The Republican Party exists to serve as a storage container. It has a number of functions and roles and acts as the opposite end of the seesaw from the Democratic Party. But that's mostly ancillary, flowing from its primary purpose: to institutionalize power.
The party exists -- both parties exist -- so that candidates running every two years don't have to reinvent the wheel. So that when John Boehner leaves office, an organization is in place that can ensure that his powerful position transfers to someone of like mind. So that when there is a presidential race, candidates have networks into which they can tap and allies they can call upon. It exists to create and protect paths for its members.
The party is powerful in part because it has accrued power over a long period of time. And it's amazing how quickly that power has been co-opted.
On Thursday, Mitt Romney once again gave a speech about Donald Trump during a presidential campaign. The last time he did so was in 2012, in Nevada, right before that state's caucuses. Then, a supplicant Romney graciously accepted Trump's endorsement for his own presidential bid.
Now, Romney is excoriating Trump and Trump's candidacy. He called Trump a "phony" and a "fraud" in Thursday's speech, as though the nature of Trump's character has changed significantly over the past four years. It's a bit like the scene early in monster movies when the embattled military throws everything it's got at Godzilla and Godzilla simply swats it all away.
Mitt Romney is the cornerstone of the Republican establishment, its chosen nominee four years ago and the most thoroughly representative example of what the party's power brokers hope to see in a candidate: commitment to principle, studious, respectable. In 2012, Romney fended off other candidates in the primaries because of his ability to leverage the power of the party, major donors and endorsements, and all of the other things the GOP stores in bulk in closets around its Capitol Hill headquarters.
At the time, the Trump endorsement was remarkable solely because Trump had been agitating outside of the walls of the establishment before being humiliated by President Obama and deciding against running for president. But it was also unremarkable, because this is what the party does. It asks other powerful people to give up a bit of their own power to be added to the GOP's storehouses.
The power in an endorsement or a donation always lies with the giver. Donors would give up that power because they wanted to leverage the institutional power of the party to shape the political landscape. Even if you had all of the money in the world, you probably didn't have enough to bankroll a presidential campaign. What's more, you didn't have an endorsement process and you didn't have the ability to grab media attention and you didn't have a network of loyalists.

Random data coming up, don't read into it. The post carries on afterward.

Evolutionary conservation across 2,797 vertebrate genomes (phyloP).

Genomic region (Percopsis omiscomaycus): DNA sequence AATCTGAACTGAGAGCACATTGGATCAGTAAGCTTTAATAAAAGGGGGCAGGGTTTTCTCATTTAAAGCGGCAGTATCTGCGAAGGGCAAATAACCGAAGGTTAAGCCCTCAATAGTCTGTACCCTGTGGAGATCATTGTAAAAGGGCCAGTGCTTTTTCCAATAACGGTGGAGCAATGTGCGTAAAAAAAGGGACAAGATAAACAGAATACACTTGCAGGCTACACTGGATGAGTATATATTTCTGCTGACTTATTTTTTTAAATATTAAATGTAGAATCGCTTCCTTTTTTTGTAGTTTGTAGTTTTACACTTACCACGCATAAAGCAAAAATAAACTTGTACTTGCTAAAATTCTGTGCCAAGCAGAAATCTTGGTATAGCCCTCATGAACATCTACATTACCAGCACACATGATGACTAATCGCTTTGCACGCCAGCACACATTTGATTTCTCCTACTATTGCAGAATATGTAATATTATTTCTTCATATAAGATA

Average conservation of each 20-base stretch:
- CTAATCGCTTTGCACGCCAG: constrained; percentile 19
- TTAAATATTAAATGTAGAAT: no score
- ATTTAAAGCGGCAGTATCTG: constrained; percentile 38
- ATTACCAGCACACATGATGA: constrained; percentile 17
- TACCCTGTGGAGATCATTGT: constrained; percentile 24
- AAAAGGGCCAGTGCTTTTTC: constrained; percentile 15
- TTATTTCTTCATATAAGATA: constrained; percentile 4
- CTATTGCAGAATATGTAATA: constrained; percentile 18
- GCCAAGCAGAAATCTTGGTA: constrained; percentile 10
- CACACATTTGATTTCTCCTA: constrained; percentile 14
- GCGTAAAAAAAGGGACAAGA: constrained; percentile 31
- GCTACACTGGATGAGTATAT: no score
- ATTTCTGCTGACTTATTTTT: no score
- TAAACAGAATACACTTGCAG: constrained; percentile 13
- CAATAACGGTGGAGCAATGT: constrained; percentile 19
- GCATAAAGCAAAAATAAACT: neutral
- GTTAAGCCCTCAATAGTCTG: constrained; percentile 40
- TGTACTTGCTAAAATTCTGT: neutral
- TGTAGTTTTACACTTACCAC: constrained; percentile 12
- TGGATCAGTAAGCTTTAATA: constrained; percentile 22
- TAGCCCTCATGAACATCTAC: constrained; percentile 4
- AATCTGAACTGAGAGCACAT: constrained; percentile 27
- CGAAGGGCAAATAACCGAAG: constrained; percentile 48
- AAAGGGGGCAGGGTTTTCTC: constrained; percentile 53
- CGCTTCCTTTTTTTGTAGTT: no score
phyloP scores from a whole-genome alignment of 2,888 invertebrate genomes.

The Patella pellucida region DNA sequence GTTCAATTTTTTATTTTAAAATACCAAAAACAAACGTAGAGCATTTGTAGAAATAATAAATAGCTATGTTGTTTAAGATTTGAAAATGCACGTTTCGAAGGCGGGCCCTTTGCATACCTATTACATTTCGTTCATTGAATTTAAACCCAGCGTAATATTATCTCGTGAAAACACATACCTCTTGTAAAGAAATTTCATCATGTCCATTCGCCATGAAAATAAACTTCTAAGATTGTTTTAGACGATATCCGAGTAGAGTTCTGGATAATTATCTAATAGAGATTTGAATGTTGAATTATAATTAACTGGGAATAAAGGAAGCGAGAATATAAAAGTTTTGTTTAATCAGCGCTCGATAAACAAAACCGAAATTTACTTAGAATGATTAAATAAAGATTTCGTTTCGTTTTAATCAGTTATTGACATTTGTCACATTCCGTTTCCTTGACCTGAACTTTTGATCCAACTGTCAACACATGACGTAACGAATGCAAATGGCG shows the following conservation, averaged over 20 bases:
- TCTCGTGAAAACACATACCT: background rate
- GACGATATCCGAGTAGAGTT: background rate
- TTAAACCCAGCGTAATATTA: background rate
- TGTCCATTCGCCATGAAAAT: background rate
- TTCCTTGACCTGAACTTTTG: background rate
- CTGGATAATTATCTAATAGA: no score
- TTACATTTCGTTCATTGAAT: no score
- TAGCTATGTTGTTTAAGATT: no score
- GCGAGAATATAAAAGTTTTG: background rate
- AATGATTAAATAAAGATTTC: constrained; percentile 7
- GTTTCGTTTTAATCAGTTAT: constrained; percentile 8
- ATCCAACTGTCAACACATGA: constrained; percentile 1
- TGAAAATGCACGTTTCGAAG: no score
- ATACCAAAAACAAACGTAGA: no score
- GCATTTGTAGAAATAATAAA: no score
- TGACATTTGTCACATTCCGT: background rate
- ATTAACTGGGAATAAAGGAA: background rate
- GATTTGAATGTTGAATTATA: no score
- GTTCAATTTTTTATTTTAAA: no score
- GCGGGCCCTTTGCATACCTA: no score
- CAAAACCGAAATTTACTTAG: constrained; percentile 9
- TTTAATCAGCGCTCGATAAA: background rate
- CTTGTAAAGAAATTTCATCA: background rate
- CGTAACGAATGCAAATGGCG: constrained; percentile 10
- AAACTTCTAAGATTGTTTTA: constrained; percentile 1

You see where this is going, but there's a way station first.
Last month, we noted that the Internet reshaped a critical part of that relationship: the ability to communicate. A few years ago, the Koch brothers realized that they didn't need the Republican Party to build a grass-roots army and that they certainly didn't need the party to fund it. So they created Americans for Prosperity, a conservative group that in 2014 was essentially the country's third-biggest political party. It was a direct challenge to the institutional power of the Republican Party and an overt one. It mobilized communications and organizing and money -- but it essentially worked as an add on to the GOP.
It's also where Donald Trump's campaign manager Corey Lewandowski got his start.
What Trump has done is revealed how little power is left in the Republican Party. Trump doesn't need donors, as he likes to brag. His dismissal of Romney's speech is the dismissal of the guy who knows he was being used. Trump, like most big donors, secretly understood that he was being used, and now he's more than happy to point it out.
Nor does Trump need the party's ability to grab media; that's a candle compared to the spotlight he can wave around the skies. One of the ways the party protected its power was by leveraging the anonymity of the candidates. So much for that with Trump. All he needed was that smooth path to becoming a Real Candidate, through the knotted fields of politics that had been trampled down by George W. Bush and Ronald Reagan and Romney before him. The party's institutional power was also deployed to protect access to those byways, keeping people like Trump off it by putting up barriers where they could. Back to the Godzilla analogy: Trump stepped right over those barriers and is now tromping potholes all over the place.
Part of Romney's objection to Trump is clearly that he thinks Trump is a boor. Part of it, too, is that Trump's positions on core Republican issues are an anathema. But perhaps Romney's biggest objection is that Romney is a product of the Republican establishment and he recognizes the threat posed by Trump.
If Trump wins the nomination -- which is more likely than not -- the Republican Party will stumble. If Trump wins the presidency, he will have enormous say in what the party looks like from top to bottom. The party will still have enough power to facilitate Senate, House, state and local races nationwide. But it will be an appendage of Trump. If Trump endorses a Herman Cain for Senate over a sitting representative who has worked his way through the system for two decades, what's the party going to do?
The paths worn down over a century, paved with contributions from donors and with routes driven by endorsers, will be handed over to Trump.
That's the party's fear. And it's a valid one.